Steve Lyons commented: “Maybe part of the solution is to try to address changing the culture and encouraging outreach instead of discouraging it. It is perhaps something the Dreyfus Foundation or some other funder might want to support.” He asked David Ucko to comment on how the National Science Foundation is encouraging change through its funding policies of this kind of outreach.

Ucko said the Communicating Research to Public Audiences program8 that he mentioned the previous day is specifically geared toward doing that. The program provides awards to practicing scientists who have an active NSF research grant. He said it provides up to $200,000 to do some kind of activity geared to the public, such as working with a museum on an exhibit, or doing some media project. He said that it is specifically designed to communicate research to public audiences.

Ucko also said that the NSF Office of Legislative and Public Affairs holds workshops across the country for scientists, to encourage them to assess other channels—to take videos that scientists produce and other kinds of communication pieces and put them on a national stage. Ucko said NSF overall, and the Informal Science Education division in particular, work very hard on that.

Barteau commented how he and many others were brought up with the idea that the publication by press release was not appropriate. He said part of the issue today is just the pressure on faculty time to write proposals and seek research funding. Barteau also noted that the well-intentioned NSF broader-impact criterion has resulted in “forced outreach without resources assistance or accountability.” Another issue is the charlatans, or the scientists who oversell their research results. He said, “It is a multidimensional problem. But in general if we could get more responsible adults communicating more effectively with appropriate support and guidance and training to do that, that would be good.”

Trish Baisden agreed. She said, “We [chemists] are uncomfortable talking to the press because we are not trained, we don’t have the tools. Therefore we try to avoid it at all costs. It is a distraction; it keeps us from doing things.” She cautioned that sometimes talking to the press can also cause more harm than good. For example, in the 1980s there was a big announcement about the discovery of cold fusion, and the discovery turned out to be false. She said, “We announced cold fusion; only to really look stupid.” This has instilled fear in doing a press release. Instead, chemists tend to want to have their results peer reviewed and in the scientific literature a while before announcing the results more broadly.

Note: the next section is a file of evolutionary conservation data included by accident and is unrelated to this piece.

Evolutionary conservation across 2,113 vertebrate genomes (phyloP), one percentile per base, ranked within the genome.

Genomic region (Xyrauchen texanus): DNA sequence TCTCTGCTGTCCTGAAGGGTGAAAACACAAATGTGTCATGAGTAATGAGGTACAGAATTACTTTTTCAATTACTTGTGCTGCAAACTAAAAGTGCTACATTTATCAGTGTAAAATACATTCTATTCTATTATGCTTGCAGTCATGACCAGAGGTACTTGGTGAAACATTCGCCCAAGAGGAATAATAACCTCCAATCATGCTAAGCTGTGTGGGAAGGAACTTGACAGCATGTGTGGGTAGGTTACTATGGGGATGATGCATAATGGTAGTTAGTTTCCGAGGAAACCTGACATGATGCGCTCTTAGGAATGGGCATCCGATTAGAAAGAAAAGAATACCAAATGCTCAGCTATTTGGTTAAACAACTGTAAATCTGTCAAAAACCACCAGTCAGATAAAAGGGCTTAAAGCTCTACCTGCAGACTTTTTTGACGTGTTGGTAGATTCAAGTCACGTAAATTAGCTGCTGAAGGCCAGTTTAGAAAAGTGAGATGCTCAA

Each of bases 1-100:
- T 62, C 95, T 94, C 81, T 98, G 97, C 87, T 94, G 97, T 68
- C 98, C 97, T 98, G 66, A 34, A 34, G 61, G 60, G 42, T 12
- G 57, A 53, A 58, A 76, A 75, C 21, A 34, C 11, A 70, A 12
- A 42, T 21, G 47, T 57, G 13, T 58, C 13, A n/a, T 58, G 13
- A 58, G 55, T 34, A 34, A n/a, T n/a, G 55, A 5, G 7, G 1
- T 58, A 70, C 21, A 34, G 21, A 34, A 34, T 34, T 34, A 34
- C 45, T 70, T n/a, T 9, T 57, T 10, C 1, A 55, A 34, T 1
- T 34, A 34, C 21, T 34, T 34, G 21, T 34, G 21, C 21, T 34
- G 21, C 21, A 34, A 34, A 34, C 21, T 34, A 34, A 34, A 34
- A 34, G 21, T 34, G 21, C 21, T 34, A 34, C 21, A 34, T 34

Joel Rosenberg from Lawrence Hall of Science agreed that more needs to be done to prepare future faculty to be better communicators with the public. He said, “Chemistry becomes unpalatable to so many people because it is abstract.” It tends to be too focused on balancing equations rather than practical problem solving.

Rosenberg added this is not unique to chemistry though. He said, “I work in the informal [education] world mostly, and there is also a failure in the informal world to want to take on real problem solving.” For example, science museums tend to avoid more controversial topics. They want to stay neutral. They will say, “Here is the black lung, we are not saying don’t smoke, we are just saying look at it and make your own decision.” Similarly, for chemists it seems that they want to say, “Here is a description of a problem, but we are not saying what you should do about it.” He thinks that results in chemistry being blamed for the problem, instead of being part of the solution.

Patricia Thiel from Iowa State University ended the discussion on a more positive note. She has two teenage daughters in high school, who are both interested in science, and she sees the teachers in her kids’ high school making a lot of effort to incorporate presentations and writing requirements into classes. She also sees her colleagues on the faculty of the university making significant efforts to do that as well. While there is certainly room for improvement, she said many educators are putting in the effort to improve the communication skills of their students.


8For more information, see (accessed June 6, 2011). NOTE: This program has been archived.

The National Academies | 500 Fifth St. N.W. | Washington, D.C. 20001
Copyright © National Academy of Sciences. All rights reserved.
Terms of Use and Privacy Statement